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Bilingual Education

Background
The Jamaican Language Unit is conducting a pilot project in Bilingual education for primary school students enrolled in Grades One to Four. The Bilingual Education project is aimed at determining the most effective means of encouraging full bilingualism for primary level students at the Grades 1 – 4 in Jamaican (Jamaican Creole) (JC) and Standard Jamaican English (SJE).

The Project is designed to meet the needs of the large numbers of students who are native speakers of Jamaican and who enter Grade One without attaining mastery in three out of four key areas of “readiness to begin instruction at the level demanded by the Grade One National Curriculum” (NAP Final Report 2000 p.38 in Draft LEP 2001, p. 9). The Project also targets the majority of students who do not attain full literacy in English by Grade Four. Recent results for the Grade One Readiness Inventory show that over half the students leaving pre-primary do not achieve the requisite skills and 58% of the Grade Four cohort for the same year were categorized as either “At Risk” or “Questionable” on the Grade Four Literacy Test (NAP Final Report 2000 in Draft LEP 2001, p.11).

It is also critical for us to note that the Ministry of Education Youth and Culture (MOEYC) has set out in this draft policy document five possible options for bilingual education in Jamaica. The first 3 of which are detailed here:

1. Declare the Jamaican Language situation bilingual ascribing equal language
status to SJE and JC. Tailor instruction to accommodate this status and permit instruction and assessment in both languages. Produce printed materials in both languages, and permit teaching in both languages using appropriate instructional strategies.

2. While retaining SJE as the official language, promote the acquisition of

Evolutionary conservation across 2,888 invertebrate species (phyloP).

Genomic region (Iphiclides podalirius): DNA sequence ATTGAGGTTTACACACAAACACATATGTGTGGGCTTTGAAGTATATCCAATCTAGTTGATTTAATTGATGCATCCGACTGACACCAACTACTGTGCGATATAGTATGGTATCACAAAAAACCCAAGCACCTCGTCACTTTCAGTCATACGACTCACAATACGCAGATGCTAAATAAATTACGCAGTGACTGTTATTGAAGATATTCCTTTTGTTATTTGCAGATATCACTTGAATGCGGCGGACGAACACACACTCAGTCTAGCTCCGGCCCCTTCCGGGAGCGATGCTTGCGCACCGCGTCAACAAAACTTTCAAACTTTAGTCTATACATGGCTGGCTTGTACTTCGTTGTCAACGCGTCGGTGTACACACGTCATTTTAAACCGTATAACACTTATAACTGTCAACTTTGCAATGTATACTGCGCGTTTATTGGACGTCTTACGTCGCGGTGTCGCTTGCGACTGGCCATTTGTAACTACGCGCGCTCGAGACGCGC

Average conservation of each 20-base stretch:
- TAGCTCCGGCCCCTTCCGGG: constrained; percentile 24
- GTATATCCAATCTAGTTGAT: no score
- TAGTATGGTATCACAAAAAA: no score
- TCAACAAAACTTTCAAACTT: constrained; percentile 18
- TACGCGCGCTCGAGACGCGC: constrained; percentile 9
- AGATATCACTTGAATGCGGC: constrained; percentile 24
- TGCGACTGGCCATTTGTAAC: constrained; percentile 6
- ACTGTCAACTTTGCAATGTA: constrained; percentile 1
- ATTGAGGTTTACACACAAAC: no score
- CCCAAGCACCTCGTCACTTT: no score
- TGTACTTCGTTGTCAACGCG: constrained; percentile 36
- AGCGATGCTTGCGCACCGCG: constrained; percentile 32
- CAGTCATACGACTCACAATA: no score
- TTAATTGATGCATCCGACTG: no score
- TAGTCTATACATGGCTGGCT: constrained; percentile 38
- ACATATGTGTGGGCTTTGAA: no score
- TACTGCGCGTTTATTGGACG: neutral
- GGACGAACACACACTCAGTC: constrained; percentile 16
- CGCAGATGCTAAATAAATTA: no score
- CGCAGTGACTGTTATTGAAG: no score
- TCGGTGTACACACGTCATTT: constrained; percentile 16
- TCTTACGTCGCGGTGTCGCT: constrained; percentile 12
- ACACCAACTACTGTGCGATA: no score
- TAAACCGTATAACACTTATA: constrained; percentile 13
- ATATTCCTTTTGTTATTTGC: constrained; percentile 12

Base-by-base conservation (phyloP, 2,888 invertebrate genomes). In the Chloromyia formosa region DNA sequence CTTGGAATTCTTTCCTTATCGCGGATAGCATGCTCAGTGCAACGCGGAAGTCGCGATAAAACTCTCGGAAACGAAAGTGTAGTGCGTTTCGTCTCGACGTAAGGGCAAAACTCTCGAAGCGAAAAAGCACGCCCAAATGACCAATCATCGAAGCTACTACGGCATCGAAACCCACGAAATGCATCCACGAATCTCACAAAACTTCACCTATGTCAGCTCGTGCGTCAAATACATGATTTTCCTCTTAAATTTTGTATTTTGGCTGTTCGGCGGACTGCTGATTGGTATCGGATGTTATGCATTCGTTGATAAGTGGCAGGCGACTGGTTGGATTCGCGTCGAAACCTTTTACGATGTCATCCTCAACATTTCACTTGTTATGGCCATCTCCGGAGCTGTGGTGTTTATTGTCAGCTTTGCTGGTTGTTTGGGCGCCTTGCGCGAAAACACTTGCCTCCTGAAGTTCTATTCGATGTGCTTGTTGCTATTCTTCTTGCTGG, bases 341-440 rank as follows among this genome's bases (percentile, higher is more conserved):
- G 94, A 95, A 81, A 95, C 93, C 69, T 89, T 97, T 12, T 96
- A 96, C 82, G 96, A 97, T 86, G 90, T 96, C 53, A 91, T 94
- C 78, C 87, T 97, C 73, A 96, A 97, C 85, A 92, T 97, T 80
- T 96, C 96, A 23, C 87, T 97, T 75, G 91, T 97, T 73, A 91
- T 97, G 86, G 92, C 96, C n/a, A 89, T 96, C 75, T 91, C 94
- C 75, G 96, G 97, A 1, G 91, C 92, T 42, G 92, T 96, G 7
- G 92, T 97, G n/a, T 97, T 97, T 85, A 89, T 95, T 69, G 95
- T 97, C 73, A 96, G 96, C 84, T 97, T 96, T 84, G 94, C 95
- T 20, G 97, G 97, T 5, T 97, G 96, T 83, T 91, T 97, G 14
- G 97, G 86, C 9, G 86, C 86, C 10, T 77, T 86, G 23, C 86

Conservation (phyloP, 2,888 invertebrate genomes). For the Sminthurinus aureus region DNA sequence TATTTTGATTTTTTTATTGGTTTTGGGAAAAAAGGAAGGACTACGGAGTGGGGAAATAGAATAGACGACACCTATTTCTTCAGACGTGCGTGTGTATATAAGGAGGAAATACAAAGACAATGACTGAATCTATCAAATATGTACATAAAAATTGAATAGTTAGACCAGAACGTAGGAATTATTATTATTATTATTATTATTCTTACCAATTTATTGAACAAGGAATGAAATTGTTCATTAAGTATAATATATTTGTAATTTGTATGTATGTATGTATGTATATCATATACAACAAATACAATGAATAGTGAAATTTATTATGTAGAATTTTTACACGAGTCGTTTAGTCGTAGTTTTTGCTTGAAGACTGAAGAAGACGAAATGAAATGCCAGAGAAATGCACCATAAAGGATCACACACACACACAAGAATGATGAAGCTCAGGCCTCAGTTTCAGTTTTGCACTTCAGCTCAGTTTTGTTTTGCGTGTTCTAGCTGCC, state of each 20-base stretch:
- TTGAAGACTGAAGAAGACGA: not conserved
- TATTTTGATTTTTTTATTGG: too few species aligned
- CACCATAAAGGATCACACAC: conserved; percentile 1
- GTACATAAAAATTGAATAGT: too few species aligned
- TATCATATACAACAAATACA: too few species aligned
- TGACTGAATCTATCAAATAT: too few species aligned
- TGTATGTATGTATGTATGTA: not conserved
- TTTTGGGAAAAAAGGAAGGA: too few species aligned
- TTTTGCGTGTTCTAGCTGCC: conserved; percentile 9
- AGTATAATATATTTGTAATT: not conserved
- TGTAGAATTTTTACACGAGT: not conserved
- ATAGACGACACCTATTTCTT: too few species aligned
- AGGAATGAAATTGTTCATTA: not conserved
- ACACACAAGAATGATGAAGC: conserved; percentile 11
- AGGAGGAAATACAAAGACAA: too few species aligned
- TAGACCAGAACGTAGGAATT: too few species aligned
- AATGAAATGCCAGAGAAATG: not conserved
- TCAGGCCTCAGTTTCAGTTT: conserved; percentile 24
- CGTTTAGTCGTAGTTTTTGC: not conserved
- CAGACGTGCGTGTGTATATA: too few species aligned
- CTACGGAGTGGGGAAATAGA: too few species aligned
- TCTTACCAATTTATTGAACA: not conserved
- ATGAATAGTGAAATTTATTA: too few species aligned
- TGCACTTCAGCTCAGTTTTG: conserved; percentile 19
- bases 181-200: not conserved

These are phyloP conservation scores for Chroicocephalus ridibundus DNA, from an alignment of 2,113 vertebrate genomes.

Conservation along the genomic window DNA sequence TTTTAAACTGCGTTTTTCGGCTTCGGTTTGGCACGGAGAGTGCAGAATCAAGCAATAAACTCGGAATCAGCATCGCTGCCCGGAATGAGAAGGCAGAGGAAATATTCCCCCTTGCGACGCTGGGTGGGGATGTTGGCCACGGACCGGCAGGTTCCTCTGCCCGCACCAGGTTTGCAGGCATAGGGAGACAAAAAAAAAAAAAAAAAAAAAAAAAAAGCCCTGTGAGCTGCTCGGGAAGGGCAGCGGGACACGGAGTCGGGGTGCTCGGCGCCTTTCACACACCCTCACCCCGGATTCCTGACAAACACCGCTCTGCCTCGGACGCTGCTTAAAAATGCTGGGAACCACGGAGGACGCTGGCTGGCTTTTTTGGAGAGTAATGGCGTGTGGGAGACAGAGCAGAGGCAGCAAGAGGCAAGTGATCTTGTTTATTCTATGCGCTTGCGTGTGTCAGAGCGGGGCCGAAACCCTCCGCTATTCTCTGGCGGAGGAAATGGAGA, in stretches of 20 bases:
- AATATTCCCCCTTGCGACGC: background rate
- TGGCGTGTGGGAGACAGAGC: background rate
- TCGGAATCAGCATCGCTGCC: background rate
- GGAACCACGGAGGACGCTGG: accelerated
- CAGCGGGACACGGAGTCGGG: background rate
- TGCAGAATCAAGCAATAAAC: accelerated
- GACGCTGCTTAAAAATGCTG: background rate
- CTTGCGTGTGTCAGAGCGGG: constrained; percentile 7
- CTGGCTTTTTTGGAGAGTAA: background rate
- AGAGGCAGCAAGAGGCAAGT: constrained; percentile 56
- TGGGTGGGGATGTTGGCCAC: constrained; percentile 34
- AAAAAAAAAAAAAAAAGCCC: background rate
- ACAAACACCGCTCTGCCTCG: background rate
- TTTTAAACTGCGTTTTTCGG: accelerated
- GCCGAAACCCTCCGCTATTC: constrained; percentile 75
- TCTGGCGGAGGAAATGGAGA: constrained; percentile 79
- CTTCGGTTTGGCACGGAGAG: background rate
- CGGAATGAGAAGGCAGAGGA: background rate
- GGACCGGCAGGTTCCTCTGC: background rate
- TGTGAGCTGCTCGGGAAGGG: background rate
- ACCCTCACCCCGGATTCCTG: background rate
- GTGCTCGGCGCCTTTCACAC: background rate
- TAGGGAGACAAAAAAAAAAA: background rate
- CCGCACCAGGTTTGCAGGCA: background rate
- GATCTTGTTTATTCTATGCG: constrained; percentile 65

basic literacy in the early years (eg. K – 3) in the home language and facilitate the development of English as a second language.

3. Maintain SJE as the official language and promote basic communication
through the oral use of the home language in the early years (e.g. K – 3) while facilitating the development of literacy in English.
(Draft Language Education Policy, 2001 p. 20).

At present MOYEC has adopted Option 3, despite reservations as it was viewed as the most feasible. The objections to Options 1 and 2 (p. 20) are on the grounds that they are ‘… not immediately feasible as there is no agreed orthography for Jamaican Creole. Besides, issues such as funding for the adequate supply of literacy materials as well as political and social attitudes to Creole as a medium of instruction (Bryan 2000), particularly the latter, could present obstacles difficult to overcome’.

The Draft LEP also points to the fluid nature of Jamaican and SJE and the difficulties presented by the similarities between the two. The ambivalent attitude of the society to the use of Jamaican has been another obstacle cited in arguing against the adoption of bilingual education. The Bilingual Education Project proposes to address both these issues directly. Teaching literacy in Jamaican and separately in English and using each of these languages separately as subject areas and medium of instruction, will give students the means to distinguish between the two. It is also fair to expect that giving equal status and time to JC and SJE in the classroom will undermine the ambivalent attitude that exists towards Jamaican and promote high self-esteem and value for their own first language experiences.

  • In addition, the Ministry of Education, Youth and Culture (MOEYC) recognizes
  • the Jamaican language situation as bilingual;
  • English as the official language
  • Jamaican Creole as the language most widely used in the